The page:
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CBP Seizes 107 Pounds of Smuggled Mexican Cheese

Release Date: 
March 5, 2010

El Paso, Texas - U. S. Customs and Border Protection officers at the Bridge of the Americas in El Paso, Texas, seized 107 pounds of “queso fresco” (soft) Mexican cheese hidden in false compartments of a vehicle making entry Wednesday.

Eight blocks of smuggled cheese.

CBP officers at the El Paso, Texas port of entry seized eight blocks of smuggled cheese seized March 3.

A 46-year-old Mexican citizen from Juarez, Mexico and his passenger, a 43-year-old female, arrived at the port in a 1996 Dodge Ram van. A CBP officer found evidence of a false compartment. A secondary inspection discovered four non-factory (false) compartments with blocks of cheese under the vehicle seats. CBP officers seized a total of eight blocks of cheese weighing 107 pounds.

"This seizure is an excellent example of Custom and Border Protection enforcement efforts at our ports of entry in protecting the American public from illegally and unregistered consumer products," said William Molaski, CBP Port Director, El Paso, Texas.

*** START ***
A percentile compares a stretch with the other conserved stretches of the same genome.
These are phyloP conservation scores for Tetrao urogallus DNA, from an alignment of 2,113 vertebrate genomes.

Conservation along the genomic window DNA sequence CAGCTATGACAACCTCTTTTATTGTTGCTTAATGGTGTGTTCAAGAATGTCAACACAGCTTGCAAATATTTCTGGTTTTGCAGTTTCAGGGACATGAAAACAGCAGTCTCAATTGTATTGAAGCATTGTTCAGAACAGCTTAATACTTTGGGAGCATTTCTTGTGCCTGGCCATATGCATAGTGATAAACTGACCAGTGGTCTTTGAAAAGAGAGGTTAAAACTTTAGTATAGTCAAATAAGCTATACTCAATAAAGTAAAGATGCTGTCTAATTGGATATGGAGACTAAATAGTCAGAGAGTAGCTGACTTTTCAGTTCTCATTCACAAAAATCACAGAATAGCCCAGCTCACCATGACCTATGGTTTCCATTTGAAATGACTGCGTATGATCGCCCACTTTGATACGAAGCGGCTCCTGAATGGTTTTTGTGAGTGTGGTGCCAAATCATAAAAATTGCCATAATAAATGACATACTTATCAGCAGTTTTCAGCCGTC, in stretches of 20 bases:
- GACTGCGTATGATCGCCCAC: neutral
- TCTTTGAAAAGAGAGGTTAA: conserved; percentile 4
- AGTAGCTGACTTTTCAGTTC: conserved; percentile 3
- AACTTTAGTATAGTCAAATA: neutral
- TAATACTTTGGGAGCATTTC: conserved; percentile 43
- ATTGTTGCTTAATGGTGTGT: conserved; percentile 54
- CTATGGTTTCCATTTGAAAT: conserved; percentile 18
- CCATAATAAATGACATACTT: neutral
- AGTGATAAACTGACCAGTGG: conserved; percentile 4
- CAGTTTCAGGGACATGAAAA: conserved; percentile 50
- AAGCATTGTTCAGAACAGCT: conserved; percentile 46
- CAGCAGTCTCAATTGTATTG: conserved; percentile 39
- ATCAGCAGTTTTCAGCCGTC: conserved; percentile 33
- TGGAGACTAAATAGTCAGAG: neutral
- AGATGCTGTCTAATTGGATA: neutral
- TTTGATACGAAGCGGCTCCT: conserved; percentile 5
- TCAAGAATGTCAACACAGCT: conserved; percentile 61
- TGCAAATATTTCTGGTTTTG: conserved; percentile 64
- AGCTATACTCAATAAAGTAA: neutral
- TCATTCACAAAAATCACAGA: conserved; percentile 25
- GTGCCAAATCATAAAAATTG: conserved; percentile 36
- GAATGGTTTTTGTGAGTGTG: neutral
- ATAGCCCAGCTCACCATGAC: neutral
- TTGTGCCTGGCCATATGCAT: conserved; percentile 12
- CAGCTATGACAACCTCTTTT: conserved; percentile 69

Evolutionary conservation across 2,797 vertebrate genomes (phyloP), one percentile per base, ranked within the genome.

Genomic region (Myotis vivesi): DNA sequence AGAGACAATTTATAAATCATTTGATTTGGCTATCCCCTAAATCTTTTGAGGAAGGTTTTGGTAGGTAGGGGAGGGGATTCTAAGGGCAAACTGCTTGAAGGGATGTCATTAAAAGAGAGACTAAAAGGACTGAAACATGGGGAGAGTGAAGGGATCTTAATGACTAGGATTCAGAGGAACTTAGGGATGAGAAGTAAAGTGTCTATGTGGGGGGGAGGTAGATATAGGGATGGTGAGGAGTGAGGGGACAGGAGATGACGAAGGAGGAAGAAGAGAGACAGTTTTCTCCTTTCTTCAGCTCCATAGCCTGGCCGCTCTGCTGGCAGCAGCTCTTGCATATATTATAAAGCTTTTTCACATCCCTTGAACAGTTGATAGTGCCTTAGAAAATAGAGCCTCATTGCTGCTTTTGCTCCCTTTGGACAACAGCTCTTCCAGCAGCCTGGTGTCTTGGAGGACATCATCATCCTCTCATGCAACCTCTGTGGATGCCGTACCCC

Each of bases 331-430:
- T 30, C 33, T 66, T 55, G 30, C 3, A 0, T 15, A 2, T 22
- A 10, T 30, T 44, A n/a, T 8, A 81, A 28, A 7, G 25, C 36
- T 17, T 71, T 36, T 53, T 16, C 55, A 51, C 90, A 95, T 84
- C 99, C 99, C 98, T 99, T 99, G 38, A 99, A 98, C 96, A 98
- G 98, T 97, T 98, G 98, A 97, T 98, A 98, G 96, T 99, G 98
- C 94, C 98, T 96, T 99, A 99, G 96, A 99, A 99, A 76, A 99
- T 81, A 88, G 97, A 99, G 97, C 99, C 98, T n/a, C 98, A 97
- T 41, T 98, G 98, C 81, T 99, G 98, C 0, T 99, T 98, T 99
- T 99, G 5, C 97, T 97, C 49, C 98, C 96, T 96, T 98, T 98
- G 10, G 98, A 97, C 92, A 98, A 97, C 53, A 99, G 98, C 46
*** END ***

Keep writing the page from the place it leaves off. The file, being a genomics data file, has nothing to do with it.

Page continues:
The cheese was seized and destroyed. The violator and his passenger were found to be working in the U.S. illegally. Their visas were cancelled and they were returned to Mexico.

Travelers are allowed to import personal quantities of cheese that is usually considered to be no more than 11 pounds. Travelers need to declare the product to CBP during the primary inspection. Commercial imports of cheese must be made through the CBP commercial cargo lots and must meet U.S. Food and Drug Administration requirements.

The FDA, with the support of U.S. Customs and Border Protection, carry out the provisions of the Bioterrorism Act. The act requires food facilities to be registered and FDA be given prior notice on shipments of imported food. Foreign cheese imports are required to meet strict industry and regulatory requirements. Commercial quantities of cheese are not allowed to be imported through the passenger environment.

"Queso Fresco" is a Mexican-style soft cheese that is sometimes made with unpasteurized milk. Soft cheese "queso fresco" can be dangerous if made or purchased illegally. Unpasteurized cheeses are brought into the U.S from Mexico illegally and often sold door-to-door, at flea markets or from the back of trucks. Eating contaminated soft cheeses can cause food-borne illnesses such as listeria, salmonella, E.coli and tuberculosis. Listeria is a dangerous bacteria found in unpasteurized milk products that can cause birth defects, even death to an unborn child.

Last modified: 
February 9, 2017